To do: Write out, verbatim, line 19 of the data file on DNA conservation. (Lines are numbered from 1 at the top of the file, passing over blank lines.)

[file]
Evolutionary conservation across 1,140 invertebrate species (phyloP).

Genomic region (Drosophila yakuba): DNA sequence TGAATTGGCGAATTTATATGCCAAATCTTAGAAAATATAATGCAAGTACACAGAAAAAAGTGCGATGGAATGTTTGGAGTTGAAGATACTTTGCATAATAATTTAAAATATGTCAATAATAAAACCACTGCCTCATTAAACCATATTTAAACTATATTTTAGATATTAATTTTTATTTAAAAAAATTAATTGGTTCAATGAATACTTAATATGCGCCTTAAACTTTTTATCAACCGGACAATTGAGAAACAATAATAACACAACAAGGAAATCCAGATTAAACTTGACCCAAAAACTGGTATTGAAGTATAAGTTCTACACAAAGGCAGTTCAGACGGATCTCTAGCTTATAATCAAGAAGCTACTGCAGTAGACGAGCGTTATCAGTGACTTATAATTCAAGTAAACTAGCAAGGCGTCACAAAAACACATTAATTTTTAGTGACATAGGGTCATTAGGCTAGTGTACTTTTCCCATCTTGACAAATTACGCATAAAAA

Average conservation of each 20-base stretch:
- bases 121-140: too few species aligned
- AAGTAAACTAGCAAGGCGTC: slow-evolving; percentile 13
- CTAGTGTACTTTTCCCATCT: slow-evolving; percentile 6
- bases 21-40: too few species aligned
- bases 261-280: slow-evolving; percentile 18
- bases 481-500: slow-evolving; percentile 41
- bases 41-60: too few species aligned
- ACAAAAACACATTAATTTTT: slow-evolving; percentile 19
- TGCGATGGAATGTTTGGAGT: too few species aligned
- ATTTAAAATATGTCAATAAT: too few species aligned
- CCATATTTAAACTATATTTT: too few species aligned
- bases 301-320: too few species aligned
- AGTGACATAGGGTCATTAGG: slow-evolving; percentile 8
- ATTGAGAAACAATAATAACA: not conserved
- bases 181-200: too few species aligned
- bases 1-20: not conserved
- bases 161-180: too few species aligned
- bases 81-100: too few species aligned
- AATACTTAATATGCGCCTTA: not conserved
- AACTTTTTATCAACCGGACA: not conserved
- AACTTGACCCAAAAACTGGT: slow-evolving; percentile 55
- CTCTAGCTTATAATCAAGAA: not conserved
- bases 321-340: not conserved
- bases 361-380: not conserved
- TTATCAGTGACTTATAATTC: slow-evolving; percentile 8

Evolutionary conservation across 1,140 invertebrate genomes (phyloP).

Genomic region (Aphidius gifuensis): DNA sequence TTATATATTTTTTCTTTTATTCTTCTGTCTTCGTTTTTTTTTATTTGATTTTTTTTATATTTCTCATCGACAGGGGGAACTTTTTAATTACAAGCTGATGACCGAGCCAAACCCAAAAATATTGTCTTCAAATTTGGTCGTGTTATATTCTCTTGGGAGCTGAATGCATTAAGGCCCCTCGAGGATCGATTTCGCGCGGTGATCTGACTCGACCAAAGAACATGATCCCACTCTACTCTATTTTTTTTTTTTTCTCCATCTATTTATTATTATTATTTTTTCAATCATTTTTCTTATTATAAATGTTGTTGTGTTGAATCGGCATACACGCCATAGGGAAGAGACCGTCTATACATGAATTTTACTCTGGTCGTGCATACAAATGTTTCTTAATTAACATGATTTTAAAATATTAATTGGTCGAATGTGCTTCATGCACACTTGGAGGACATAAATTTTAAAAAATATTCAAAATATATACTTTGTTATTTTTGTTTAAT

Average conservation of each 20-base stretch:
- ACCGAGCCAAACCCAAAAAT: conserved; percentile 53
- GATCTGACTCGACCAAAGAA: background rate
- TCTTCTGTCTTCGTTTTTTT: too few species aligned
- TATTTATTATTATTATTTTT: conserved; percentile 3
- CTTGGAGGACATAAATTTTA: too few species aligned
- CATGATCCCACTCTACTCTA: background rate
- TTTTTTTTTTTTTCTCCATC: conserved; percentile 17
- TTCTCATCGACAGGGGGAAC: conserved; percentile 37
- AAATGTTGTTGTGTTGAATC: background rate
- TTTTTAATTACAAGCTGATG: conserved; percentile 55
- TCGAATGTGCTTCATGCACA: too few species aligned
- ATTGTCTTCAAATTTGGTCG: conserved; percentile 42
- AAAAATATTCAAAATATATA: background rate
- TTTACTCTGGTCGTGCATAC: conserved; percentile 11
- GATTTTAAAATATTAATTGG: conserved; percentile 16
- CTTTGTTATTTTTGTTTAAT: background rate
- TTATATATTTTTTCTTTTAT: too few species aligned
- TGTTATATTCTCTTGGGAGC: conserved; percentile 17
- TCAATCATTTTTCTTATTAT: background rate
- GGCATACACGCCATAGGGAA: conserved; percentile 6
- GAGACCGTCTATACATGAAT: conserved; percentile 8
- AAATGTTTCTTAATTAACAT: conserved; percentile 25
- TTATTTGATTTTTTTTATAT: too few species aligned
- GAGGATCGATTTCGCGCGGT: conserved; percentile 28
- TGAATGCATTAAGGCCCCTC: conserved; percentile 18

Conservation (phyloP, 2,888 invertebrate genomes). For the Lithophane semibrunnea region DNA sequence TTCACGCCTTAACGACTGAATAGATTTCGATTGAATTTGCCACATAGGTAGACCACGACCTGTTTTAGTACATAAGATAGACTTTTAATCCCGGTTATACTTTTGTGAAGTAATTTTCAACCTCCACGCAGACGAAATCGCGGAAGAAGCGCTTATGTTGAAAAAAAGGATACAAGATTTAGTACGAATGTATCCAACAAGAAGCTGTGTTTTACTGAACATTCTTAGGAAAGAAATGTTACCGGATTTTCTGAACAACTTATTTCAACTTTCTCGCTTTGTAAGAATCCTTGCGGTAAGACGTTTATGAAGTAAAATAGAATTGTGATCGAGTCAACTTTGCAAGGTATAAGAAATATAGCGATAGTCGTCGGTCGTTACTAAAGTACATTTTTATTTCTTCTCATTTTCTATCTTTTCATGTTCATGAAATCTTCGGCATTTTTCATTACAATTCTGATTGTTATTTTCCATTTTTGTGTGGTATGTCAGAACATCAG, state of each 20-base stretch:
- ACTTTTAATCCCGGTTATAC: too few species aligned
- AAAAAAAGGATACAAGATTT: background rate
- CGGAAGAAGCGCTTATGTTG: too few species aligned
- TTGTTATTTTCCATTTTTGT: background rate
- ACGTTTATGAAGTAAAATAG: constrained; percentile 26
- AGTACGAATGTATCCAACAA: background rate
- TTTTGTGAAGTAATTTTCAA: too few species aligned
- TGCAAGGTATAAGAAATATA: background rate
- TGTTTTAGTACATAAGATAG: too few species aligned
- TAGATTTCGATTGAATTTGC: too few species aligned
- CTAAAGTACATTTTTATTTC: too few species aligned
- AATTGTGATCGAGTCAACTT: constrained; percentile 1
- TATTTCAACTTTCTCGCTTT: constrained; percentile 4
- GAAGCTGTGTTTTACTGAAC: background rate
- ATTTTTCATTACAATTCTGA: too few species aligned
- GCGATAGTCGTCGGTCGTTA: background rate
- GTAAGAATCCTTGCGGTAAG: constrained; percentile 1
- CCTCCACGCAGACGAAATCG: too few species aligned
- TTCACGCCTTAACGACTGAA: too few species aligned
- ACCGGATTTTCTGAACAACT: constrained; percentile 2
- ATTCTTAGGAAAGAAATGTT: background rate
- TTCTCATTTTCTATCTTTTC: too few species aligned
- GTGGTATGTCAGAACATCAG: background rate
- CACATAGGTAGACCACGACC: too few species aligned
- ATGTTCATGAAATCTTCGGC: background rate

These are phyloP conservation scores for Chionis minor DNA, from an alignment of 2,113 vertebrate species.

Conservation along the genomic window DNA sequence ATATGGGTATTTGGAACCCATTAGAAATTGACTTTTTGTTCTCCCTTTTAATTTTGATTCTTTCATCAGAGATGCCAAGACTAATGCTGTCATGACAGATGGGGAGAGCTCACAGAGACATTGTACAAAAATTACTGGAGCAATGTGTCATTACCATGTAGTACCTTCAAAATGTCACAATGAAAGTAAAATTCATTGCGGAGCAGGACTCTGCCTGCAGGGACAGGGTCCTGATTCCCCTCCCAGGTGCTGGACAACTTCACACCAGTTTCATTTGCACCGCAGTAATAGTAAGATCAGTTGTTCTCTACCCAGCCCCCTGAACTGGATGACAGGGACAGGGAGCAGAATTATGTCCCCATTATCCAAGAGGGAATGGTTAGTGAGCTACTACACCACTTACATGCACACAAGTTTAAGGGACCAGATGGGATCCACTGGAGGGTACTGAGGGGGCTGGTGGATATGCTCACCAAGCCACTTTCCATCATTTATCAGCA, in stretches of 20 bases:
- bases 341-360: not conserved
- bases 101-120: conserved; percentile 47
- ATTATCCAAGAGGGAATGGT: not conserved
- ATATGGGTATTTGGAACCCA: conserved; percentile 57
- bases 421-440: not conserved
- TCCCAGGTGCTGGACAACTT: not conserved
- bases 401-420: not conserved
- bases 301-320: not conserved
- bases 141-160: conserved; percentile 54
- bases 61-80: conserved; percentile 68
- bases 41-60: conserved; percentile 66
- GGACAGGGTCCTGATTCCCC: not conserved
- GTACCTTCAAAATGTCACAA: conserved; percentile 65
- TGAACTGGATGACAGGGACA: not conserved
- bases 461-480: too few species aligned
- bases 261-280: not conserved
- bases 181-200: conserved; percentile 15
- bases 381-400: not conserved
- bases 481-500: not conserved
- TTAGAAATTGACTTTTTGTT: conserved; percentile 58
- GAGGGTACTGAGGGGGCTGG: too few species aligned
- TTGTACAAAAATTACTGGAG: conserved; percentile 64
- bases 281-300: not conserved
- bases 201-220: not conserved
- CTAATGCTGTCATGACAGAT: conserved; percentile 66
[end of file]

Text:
- bases 1-20: not conserved